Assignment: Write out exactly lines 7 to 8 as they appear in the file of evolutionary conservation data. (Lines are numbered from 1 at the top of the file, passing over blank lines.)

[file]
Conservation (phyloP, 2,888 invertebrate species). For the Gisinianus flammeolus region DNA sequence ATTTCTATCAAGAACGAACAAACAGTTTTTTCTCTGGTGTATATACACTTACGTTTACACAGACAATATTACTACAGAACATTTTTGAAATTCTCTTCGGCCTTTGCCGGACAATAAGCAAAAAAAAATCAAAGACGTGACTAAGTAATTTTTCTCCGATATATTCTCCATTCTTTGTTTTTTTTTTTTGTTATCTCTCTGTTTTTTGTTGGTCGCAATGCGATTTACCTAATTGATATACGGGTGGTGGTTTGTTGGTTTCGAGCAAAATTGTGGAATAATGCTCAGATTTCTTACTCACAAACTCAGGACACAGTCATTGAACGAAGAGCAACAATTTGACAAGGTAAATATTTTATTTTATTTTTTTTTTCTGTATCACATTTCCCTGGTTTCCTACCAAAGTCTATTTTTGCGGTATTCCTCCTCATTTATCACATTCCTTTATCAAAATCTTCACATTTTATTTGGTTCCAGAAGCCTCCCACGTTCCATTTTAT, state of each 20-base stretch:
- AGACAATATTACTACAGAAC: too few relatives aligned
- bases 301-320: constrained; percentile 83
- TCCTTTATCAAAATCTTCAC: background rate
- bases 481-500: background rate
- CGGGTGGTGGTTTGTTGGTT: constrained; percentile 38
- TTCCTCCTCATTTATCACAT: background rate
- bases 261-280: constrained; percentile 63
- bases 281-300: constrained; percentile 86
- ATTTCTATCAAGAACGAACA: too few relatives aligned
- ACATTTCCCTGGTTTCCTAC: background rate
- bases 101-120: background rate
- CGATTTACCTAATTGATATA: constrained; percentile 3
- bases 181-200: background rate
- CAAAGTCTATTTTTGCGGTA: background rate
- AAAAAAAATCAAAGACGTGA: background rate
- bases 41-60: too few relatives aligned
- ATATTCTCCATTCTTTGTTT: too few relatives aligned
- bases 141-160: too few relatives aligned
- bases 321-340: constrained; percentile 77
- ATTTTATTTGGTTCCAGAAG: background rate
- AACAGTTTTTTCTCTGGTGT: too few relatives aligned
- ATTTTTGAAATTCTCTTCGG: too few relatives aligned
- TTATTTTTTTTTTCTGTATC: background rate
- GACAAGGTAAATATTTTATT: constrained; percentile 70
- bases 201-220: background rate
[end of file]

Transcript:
- TTCCTCCTCATTTATCACAT: background rate
- bases 261-280: constrained; percentile 63